Oct. 26 (Bloomberg) -- Vietnam’s five-year bonds had their biggest weekly gain since May on speculation banks invested surplus cash in debt as lending slowed. The dong was steady.
Outstanding bank credit increased 2.77 percent this year through Oct. 19, trailing a 14 percent gain in deposits, online newswire VietnamPlus reported today, citing Nguyen Huu Nghia, chief inspector at the State Bank of Vietnam. Loans rose 14.4 percent last year, the government said in May. The overnight interbank deposit rate fell 70 basis points this week to 2.74 percent, the lowest level since Oct. 15, according to data compiled by Bloomberg.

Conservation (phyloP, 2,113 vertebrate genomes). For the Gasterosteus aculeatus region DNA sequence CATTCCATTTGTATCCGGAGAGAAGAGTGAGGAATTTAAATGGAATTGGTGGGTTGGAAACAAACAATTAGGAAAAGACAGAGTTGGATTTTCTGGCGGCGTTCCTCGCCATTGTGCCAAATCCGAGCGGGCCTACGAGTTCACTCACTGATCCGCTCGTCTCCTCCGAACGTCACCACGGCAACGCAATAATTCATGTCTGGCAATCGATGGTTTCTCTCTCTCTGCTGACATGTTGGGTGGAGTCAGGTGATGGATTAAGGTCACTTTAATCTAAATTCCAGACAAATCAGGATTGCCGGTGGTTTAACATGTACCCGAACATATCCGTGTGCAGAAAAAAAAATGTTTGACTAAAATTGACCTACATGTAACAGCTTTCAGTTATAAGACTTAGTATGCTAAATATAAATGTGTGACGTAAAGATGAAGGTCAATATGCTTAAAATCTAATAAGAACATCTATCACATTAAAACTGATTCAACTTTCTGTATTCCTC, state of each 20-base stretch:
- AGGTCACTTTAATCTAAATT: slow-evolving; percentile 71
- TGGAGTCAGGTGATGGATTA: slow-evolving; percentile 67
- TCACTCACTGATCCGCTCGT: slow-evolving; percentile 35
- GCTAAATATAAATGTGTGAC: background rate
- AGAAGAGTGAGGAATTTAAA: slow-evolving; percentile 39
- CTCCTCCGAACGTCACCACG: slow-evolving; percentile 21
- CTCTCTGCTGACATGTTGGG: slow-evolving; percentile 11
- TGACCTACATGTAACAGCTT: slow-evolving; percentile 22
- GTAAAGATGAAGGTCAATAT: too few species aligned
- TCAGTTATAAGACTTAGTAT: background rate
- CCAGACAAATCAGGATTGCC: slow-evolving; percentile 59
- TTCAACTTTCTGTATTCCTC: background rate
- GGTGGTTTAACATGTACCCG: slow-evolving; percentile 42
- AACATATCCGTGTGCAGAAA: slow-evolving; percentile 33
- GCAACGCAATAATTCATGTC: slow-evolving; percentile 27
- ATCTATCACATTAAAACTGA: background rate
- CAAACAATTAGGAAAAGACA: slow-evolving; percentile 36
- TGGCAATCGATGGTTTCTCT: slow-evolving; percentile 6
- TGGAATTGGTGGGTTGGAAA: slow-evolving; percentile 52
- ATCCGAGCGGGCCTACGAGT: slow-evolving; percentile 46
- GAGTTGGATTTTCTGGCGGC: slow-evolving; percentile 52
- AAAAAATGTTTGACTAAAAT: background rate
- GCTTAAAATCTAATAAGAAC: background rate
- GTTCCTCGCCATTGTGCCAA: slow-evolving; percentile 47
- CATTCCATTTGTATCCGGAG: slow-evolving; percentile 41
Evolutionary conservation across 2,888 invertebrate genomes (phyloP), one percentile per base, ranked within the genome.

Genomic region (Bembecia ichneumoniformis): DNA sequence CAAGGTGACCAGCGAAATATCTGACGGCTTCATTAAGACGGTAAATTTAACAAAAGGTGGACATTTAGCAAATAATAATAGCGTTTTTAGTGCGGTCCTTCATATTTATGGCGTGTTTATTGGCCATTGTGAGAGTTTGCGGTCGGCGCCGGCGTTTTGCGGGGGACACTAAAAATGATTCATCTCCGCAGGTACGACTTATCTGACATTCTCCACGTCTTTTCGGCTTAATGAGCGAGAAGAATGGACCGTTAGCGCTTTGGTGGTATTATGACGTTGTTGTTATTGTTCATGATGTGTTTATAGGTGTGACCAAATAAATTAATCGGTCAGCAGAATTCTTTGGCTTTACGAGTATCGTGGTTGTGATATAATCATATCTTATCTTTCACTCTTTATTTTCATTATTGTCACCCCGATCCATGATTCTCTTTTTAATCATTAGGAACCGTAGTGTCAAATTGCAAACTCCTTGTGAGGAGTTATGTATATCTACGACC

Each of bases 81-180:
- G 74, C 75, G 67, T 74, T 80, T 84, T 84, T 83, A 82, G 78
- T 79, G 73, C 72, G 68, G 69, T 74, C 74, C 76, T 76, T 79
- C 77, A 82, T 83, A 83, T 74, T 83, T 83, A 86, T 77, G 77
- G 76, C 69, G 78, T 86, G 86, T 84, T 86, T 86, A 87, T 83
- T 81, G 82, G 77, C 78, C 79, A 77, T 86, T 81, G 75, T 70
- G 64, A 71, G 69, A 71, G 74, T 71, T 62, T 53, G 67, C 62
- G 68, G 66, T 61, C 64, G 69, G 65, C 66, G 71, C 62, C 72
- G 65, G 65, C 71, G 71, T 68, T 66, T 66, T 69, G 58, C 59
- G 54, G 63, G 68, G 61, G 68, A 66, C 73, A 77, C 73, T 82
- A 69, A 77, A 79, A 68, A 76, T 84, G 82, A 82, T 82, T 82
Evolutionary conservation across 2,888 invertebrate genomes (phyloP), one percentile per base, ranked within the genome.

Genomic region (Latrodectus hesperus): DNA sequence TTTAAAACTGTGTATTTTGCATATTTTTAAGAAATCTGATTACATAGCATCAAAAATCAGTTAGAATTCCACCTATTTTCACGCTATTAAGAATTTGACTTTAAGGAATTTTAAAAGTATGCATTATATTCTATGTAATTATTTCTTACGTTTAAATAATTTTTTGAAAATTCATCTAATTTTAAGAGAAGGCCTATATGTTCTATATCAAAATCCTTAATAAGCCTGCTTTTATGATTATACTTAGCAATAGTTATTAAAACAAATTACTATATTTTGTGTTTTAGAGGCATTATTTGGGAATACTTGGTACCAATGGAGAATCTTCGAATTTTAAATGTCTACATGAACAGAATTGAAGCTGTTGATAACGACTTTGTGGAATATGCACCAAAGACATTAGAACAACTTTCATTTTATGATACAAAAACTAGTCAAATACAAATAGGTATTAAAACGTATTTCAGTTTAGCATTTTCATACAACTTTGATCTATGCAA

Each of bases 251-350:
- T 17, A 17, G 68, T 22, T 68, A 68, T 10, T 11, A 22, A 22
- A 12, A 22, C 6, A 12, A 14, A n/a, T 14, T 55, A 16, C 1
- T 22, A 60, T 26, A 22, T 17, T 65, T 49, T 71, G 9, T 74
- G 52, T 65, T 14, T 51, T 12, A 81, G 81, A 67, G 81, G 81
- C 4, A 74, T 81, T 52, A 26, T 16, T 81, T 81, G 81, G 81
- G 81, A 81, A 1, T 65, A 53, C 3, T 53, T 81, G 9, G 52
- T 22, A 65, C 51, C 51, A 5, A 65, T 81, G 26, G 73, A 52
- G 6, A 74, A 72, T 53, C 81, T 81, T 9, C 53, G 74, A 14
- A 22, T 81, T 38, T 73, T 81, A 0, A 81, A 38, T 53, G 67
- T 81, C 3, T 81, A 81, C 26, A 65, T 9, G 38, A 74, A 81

“Liquidity is still good and the money-market rate has come down,” said Pham Phuong Lan, Hanoi-based head of fixed-income and currency trading at the Bank for Investment & Development of Vietnam. “That has increased demand for bonds.”
The yield on benchmark five-year bonds fell 16 basis points, or 0.16 percentage point, to 10.21 percent this week, according to a daily fixing rate from banks compiled by Bloomberg. That’s the first decline since the five-day period ended Aug. 17 and the biggest weekly drop since May 11. The yield fell three basis points from yesterday.
The dong traded at 20,848 per dollar as of 4:44 p.m. in Hanoi, compared with 20,851 yesterday and little changed from a week earlier, according to data compiled by Bloomberg.
The State Bank of Vietnam set its reference rate at 20,828, unchanged since Dec. 26, according to its website. The currency is allowed to trade up to 1 percent on either side of the rate.
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